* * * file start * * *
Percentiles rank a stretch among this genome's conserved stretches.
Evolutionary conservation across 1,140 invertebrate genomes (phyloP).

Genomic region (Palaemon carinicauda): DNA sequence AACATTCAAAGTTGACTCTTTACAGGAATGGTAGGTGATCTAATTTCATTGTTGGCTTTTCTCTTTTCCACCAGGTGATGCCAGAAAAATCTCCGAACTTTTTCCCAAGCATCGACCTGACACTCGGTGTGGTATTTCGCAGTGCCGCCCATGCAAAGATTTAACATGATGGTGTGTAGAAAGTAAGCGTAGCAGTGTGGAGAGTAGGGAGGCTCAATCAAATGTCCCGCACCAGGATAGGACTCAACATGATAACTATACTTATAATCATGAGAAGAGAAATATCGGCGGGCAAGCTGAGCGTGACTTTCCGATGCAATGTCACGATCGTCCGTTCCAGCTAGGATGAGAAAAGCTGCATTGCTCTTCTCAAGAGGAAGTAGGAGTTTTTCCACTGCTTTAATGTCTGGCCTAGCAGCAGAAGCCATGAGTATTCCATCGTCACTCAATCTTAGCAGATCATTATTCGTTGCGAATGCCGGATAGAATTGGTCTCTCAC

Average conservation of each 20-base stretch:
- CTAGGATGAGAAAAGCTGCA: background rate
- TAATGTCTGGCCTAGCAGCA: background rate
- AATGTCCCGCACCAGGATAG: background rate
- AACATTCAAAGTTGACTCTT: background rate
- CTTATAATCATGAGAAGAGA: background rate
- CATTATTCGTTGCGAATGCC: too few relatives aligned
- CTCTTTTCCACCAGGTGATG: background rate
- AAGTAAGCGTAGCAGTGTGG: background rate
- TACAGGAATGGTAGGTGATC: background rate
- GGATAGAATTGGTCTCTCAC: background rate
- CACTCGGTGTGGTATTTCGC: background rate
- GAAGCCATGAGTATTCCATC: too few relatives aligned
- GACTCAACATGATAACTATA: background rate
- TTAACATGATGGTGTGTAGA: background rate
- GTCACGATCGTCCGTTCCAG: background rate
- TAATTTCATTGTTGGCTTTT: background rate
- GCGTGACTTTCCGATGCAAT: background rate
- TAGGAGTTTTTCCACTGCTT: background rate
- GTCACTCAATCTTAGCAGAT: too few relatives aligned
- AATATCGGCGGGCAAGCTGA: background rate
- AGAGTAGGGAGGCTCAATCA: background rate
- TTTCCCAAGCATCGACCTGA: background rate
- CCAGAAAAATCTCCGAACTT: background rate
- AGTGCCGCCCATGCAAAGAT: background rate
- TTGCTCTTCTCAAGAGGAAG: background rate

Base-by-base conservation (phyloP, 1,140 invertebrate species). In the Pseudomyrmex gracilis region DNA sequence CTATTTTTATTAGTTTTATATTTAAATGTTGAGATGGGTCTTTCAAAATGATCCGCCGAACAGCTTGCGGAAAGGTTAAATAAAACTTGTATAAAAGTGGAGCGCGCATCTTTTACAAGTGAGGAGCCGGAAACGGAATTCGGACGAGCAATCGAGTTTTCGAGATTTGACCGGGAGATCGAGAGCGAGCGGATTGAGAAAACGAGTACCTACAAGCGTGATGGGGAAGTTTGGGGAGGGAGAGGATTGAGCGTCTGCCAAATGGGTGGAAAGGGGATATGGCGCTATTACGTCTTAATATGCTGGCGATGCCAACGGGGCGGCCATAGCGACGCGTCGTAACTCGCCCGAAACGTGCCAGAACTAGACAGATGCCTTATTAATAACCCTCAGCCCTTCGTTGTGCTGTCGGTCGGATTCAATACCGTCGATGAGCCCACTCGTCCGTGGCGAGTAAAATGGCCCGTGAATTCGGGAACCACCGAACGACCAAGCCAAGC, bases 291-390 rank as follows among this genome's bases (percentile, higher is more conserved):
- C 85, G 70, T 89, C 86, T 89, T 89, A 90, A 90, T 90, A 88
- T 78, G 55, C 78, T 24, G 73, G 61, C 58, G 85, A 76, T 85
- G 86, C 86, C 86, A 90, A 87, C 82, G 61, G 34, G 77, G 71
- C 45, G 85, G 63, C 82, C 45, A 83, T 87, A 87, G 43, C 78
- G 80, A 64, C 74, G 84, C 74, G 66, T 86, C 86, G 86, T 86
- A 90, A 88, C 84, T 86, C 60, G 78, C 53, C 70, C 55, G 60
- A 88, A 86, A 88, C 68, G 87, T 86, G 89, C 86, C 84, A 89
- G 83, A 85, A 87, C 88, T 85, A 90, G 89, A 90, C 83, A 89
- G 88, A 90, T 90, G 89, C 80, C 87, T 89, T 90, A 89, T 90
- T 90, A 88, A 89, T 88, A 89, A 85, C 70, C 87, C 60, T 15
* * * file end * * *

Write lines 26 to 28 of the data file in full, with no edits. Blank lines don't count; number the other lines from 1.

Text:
- TTTCCCAAGCATCGACCTGA: background rate
- CCAGAAAAATCTCCGAACTT: background rate
- AGTGCCGCCCATGCAAAGAT: background rate